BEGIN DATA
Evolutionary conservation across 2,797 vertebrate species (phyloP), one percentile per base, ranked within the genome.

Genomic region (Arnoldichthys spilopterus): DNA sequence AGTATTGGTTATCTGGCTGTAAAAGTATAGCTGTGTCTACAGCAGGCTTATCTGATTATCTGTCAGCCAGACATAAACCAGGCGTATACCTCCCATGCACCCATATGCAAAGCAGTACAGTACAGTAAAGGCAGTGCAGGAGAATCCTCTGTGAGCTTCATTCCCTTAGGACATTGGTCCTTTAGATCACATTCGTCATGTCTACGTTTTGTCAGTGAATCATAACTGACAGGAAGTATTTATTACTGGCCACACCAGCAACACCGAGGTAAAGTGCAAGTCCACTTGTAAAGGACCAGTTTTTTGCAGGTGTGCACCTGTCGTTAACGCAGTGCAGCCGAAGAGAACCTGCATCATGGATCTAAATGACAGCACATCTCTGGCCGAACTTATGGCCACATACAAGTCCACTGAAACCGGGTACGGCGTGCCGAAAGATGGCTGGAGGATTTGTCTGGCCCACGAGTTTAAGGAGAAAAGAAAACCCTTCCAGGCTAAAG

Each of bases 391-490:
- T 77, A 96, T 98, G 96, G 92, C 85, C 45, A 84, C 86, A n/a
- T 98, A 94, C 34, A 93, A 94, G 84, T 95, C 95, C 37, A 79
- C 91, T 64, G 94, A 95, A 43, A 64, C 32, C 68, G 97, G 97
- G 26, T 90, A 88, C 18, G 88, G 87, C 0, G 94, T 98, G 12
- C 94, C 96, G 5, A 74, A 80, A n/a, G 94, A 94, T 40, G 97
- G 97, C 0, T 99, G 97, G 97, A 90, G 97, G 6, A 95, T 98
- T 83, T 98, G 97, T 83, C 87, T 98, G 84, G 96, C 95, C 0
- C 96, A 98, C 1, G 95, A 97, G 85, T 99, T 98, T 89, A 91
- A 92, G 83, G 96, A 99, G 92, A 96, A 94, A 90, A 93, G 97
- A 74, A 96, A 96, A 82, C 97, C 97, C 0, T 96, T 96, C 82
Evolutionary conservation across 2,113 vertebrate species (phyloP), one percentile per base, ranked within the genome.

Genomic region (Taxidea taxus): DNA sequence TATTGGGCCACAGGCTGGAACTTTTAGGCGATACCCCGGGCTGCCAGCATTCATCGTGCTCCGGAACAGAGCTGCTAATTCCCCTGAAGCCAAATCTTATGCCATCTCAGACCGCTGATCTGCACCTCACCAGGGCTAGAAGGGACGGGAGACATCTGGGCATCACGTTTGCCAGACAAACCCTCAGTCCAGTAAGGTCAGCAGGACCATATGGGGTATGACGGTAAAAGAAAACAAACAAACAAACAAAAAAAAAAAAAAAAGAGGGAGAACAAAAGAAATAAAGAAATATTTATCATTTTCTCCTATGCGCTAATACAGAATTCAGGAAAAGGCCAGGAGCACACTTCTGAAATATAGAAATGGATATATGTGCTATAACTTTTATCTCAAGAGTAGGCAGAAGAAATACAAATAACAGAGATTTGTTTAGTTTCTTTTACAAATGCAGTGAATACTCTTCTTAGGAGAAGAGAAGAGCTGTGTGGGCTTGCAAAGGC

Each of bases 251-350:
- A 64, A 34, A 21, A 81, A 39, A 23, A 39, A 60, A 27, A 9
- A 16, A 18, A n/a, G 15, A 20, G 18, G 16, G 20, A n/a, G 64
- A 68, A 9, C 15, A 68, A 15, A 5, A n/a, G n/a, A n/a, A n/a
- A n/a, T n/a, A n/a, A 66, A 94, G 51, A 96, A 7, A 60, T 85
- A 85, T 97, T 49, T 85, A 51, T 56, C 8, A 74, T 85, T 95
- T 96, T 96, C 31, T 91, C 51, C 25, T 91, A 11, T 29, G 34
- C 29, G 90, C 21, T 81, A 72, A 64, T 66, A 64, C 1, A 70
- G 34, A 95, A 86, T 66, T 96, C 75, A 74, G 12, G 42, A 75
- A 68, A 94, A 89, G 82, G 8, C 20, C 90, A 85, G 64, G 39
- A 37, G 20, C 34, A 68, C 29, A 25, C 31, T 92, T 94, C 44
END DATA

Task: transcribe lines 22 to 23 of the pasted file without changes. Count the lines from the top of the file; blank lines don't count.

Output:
- T 96, T 96, C 31, T 91, C 51, C 25, T 91, A 11, T 29, G 34
- C 29, G 90, C 21, T 81, A 72, A 64, T 66, A 64, C 1, A 70